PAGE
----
interdisciplinary team of researchers will interview veterans and civilians with
spinal cord injuries—as well as their caregivers—during the first year of recovery
as they attempt to reintegrate into the community.
“The early months after a life-changing spinal cord injury are completely foreign,” said Kim Anderson, a professor in the Department of Physical Medicine and Rehabilitation at the MetroHealth Medical Center and Case Western Reserve University School of Medicine. “Nobody prepares for this. How could they?”
study will compare the experiences of 15 veterans with SCI and their caregivers
with the same number of civilians and their caregivers to identify the barriers
and facilitators they experience as they attempt to access treatment options. Researchers will
re-interview them six and 12 months later; they’ll ask a series of questions
that include what “recovery” means to each of them.
is your definition of recovery?’ If you ask someone right after they’ve had a
spinal cord injury, they may say their goal is to walk again, but if you ask
them a year later, they may give you a completely different answer because of
what they’ve experienced,” Anderson said. “Not everyone has the same goals, or
the same ideas of recovery. In
particular, people experiencing spinal cord injury may have a very different
view of recovery than clinicians or scientists.”
idea is that this research will lead to more successful rehabilitation and
community reintegration by including the perspectives of people affected by the
injuries” Anderson said. “It’s
a pretty novel and innovative project. People living with this experience are
shaping future research. So are their family members; it’s important to keep in
mind that a spinal cord injury happens to an entire family.” The results may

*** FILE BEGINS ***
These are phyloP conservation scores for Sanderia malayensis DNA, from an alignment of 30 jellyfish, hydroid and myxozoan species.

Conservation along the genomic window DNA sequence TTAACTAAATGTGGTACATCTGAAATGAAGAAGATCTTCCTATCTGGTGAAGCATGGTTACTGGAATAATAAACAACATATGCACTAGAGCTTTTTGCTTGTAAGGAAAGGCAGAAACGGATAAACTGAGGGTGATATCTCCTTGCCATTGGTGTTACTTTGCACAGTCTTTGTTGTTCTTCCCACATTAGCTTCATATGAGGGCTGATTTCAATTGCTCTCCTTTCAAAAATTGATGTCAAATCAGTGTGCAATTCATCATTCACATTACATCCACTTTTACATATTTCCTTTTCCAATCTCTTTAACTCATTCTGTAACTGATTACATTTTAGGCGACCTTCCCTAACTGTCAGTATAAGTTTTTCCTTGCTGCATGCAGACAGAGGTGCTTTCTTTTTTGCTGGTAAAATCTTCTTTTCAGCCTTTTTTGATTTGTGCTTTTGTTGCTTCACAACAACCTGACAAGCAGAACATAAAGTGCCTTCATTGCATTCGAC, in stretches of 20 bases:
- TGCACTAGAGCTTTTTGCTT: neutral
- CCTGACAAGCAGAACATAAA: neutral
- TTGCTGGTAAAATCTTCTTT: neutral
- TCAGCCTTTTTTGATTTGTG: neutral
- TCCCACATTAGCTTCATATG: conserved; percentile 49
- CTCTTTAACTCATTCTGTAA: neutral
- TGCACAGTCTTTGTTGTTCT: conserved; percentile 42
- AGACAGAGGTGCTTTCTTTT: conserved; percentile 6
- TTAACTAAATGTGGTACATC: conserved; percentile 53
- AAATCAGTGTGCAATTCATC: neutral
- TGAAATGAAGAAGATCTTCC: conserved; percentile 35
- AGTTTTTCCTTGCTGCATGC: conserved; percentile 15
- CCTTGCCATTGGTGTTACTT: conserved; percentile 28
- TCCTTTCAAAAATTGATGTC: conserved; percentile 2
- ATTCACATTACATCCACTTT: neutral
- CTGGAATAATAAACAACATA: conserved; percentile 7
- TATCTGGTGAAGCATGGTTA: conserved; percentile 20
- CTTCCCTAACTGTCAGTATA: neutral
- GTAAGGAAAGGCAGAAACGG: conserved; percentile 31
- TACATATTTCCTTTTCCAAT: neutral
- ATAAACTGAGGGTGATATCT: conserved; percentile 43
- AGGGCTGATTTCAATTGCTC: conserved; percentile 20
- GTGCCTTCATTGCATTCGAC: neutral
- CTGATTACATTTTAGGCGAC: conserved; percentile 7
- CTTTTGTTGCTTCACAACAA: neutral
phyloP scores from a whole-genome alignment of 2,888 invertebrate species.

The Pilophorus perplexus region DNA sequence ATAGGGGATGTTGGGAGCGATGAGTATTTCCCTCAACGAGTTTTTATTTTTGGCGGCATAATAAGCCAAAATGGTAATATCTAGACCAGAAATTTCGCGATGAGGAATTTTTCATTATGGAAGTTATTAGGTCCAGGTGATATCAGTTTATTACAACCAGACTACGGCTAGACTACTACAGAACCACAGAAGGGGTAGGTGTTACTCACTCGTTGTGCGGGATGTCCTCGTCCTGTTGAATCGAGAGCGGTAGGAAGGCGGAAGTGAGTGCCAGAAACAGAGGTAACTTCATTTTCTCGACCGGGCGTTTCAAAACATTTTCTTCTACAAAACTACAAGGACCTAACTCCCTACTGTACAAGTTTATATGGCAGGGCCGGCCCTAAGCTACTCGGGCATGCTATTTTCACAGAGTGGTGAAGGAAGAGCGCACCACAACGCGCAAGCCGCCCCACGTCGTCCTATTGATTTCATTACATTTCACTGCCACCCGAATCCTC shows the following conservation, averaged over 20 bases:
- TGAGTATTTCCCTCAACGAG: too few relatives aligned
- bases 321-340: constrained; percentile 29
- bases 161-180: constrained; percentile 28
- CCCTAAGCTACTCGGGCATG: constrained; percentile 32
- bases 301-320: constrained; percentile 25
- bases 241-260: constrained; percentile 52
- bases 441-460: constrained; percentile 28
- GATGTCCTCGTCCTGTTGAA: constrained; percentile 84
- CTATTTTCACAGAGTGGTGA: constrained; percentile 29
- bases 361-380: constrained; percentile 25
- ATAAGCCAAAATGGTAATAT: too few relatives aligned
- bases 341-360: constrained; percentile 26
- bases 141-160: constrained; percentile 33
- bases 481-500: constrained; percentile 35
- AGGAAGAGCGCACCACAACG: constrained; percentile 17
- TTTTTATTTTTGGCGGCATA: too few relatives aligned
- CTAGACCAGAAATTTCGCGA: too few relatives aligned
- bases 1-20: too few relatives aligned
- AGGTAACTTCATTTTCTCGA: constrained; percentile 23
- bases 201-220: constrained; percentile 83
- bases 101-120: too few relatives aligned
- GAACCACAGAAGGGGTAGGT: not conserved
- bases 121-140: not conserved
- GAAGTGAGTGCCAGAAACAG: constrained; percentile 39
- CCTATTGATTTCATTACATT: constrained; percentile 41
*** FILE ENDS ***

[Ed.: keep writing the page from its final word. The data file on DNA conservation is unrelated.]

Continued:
impact how to approach rehabilitation, but they may also lead to changes in
policy to improve access to treatments.
responses will be recorded and categorized in specialized coding software to
identify themes and patterns, said Anderson. Researchers expect the responses
to change during the project as experiences and challenges shift for both the
injured and their caregivers. They also expect the responses to be different
between veterans and civilians.
Anderson, who primarily works with people with spinal cord injuries at MetroHealth, is joined in the research with Anne Bryden, an established occupational therapist at CWRU as well as a PhD candidate in the sociology department at the College of Arts and Sciences; Sue Hinze, associate professor of sociology and women’s and gender studies; Brian Gran, a professor in the Department of Sociology, as well as at the university’s School of Law and the Jack, Joseph and Morton Mandel School of Applied Social Sciences; Mary Ann Richmond, chief of SCI rehabilitation, and Angela Kuemmel, a rehabilitation psychologist, both at the Louis Stokes Cleveland VA Medical Center.
comprehensive background of this interdisciplinary team is vital to the success
of this project,” Anderson said. “We all come with different expertise, from biomedical
research to medicine to law and social science and social work to therapy.”